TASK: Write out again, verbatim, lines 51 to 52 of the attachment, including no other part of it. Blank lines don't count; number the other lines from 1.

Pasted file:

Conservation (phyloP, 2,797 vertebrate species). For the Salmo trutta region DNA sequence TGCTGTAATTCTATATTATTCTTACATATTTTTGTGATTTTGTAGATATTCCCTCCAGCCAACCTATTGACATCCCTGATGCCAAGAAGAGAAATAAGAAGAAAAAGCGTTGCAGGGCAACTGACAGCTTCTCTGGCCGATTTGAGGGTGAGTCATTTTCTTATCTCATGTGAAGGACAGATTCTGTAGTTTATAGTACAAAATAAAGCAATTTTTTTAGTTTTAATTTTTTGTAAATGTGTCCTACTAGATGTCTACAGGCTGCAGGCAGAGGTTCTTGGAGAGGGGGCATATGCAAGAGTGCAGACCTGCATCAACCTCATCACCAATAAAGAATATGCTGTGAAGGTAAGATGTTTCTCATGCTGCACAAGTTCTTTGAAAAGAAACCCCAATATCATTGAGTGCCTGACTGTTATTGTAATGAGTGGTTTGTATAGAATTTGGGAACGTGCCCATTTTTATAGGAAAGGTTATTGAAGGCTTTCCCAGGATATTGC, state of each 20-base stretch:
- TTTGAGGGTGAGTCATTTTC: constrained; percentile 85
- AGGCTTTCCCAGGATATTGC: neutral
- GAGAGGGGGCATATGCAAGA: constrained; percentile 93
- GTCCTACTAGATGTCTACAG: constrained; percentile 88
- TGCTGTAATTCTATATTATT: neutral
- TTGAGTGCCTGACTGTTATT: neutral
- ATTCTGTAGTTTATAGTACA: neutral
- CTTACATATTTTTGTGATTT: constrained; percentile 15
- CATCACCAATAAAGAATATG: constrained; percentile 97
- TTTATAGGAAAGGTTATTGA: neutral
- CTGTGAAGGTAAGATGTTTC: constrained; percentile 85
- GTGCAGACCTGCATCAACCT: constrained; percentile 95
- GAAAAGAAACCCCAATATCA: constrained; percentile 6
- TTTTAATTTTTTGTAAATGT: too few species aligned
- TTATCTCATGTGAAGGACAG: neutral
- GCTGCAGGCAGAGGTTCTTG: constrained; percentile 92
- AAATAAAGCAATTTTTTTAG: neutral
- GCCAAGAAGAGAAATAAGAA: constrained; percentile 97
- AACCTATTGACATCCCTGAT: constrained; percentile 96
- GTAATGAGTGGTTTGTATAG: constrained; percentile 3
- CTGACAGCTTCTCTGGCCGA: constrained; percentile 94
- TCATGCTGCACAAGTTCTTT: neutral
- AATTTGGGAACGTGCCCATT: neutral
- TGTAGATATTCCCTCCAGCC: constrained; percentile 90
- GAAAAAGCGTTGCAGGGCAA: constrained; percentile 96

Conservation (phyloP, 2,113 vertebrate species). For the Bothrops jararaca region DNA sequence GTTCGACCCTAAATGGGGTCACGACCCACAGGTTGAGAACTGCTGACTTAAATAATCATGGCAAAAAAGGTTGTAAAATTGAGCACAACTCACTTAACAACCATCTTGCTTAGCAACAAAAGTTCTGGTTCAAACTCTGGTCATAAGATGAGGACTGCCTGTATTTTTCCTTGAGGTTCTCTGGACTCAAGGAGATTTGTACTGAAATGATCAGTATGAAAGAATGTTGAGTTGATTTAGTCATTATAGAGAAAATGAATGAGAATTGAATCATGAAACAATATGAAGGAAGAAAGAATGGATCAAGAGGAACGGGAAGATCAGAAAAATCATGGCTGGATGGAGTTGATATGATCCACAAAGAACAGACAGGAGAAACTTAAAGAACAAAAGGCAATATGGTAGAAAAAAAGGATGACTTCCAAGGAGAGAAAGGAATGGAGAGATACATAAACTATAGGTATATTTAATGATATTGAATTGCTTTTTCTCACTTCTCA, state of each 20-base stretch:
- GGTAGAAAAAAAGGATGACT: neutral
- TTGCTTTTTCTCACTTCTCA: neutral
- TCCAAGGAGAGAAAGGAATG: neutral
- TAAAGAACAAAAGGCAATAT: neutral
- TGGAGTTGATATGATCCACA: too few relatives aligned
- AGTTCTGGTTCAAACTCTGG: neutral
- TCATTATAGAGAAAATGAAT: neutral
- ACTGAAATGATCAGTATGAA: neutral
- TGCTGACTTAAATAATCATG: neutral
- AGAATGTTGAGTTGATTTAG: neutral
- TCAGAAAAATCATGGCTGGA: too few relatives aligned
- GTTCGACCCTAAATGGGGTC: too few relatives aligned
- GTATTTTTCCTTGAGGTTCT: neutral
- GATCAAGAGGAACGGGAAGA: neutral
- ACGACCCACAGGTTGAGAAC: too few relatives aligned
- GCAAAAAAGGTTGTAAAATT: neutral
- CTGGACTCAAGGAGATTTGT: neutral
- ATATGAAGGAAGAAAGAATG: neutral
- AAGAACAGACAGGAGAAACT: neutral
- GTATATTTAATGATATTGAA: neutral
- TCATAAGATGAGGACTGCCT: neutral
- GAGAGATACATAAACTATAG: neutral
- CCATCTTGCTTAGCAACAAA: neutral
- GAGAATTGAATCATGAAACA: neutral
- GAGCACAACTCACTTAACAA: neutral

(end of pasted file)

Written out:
- GAGAATTGAATCATGAAACA: neutral
- GAGCACAACTCACTTAACAA: neutral